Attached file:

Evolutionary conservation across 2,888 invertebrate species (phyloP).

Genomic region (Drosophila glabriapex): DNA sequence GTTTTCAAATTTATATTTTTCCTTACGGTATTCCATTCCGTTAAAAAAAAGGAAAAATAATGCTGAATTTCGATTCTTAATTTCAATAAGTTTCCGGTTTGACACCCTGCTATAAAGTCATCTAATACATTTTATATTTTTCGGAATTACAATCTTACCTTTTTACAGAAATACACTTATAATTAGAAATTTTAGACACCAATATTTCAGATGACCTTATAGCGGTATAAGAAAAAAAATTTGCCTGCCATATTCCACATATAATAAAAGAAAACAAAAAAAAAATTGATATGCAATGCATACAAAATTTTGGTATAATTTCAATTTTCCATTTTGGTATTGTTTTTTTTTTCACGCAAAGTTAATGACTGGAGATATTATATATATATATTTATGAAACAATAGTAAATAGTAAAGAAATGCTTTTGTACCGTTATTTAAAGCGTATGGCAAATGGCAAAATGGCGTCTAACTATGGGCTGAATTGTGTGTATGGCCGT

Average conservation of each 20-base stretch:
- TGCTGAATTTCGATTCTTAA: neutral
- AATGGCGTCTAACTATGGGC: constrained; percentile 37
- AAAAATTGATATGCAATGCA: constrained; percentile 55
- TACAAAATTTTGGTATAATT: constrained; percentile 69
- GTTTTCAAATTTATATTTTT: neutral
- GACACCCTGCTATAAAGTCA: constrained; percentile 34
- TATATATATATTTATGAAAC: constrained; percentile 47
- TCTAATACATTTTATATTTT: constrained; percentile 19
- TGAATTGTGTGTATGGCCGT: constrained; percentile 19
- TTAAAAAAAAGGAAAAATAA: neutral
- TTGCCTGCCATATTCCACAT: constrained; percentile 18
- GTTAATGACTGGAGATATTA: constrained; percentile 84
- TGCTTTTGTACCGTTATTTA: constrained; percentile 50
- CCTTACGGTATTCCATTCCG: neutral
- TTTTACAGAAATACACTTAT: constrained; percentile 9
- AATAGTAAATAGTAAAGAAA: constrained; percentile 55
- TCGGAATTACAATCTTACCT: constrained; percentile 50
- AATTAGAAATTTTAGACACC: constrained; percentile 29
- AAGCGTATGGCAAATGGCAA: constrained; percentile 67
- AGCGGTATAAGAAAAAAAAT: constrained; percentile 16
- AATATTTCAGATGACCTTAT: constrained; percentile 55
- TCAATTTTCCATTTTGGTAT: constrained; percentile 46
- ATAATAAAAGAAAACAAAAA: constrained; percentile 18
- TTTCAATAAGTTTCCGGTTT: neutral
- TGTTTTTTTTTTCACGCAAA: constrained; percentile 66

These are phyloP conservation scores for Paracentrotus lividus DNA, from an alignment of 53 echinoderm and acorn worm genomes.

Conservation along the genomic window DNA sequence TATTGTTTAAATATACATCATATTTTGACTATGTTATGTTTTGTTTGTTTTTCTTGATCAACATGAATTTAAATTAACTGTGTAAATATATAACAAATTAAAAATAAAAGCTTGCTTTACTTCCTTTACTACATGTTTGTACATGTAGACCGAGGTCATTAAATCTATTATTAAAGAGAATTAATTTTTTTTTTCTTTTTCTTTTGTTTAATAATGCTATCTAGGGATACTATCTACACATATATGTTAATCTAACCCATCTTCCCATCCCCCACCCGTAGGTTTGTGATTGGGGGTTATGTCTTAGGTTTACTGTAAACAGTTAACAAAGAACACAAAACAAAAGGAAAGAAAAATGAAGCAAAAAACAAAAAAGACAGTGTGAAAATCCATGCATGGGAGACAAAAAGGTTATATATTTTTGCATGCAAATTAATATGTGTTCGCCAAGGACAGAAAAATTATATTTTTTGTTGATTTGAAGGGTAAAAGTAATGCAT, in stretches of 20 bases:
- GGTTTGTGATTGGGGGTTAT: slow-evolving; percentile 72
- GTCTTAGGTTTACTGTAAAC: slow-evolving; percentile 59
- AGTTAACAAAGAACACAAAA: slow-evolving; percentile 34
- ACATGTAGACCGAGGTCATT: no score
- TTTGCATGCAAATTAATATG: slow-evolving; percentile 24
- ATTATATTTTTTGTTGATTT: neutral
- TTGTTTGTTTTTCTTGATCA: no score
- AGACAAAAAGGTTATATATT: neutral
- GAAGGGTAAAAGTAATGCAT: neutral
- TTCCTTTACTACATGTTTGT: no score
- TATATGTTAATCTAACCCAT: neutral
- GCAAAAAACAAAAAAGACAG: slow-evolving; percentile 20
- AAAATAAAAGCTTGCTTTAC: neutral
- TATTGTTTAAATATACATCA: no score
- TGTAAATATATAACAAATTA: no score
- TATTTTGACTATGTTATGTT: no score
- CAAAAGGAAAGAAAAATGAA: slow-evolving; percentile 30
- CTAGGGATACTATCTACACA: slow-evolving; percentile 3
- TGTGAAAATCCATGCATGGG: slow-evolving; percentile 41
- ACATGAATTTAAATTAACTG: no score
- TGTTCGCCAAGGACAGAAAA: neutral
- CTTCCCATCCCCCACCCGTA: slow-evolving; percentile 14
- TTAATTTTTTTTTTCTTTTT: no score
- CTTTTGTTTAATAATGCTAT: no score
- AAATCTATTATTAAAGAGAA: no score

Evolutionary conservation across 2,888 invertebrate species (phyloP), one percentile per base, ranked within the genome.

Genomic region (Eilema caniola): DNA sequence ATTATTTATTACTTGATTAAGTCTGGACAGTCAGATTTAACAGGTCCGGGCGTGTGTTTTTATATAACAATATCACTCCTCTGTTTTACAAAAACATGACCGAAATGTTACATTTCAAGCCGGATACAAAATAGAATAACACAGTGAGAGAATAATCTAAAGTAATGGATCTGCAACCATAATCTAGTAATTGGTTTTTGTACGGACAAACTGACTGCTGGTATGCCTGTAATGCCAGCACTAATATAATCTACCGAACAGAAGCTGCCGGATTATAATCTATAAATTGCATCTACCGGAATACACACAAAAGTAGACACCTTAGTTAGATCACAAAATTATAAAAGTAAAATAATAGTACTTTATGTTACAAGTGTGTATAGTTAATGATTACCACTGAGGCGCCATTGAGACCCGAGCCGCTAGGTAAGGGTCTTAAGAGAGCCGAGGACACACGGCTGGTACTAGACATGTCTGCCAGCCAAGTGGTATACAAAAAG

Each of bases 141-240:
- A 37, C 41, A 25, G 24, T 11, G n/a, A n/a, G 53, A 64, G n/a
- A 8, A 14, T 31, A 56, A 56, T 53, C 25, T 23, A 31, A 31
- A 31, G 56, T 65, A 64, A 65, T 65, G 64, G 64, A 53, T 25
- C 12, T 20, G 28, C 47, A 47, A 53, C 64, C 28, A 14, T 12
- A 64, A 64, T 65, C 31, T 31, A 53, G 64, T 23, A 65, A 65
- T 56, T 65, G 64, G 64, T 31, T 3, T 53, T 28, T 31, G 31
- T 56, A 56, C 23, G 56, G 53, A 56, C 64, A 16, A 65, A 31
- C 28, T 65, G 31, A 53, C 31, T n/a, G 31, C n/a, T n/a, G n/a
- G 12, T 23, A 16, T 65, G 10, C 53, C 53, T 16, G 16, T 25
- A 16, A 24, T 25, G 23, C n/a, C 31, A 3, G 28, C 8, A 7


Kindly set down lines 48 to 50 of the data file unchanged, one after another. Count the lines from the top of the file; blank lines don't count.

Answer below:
- CTAGGGATACTATCTACACA: slow-evolving; percentile 3
- TGTGAAAATCCATGCATGGG: slow-evolving; percentile 41
- ACATGAATTTAAATTAACTG: no score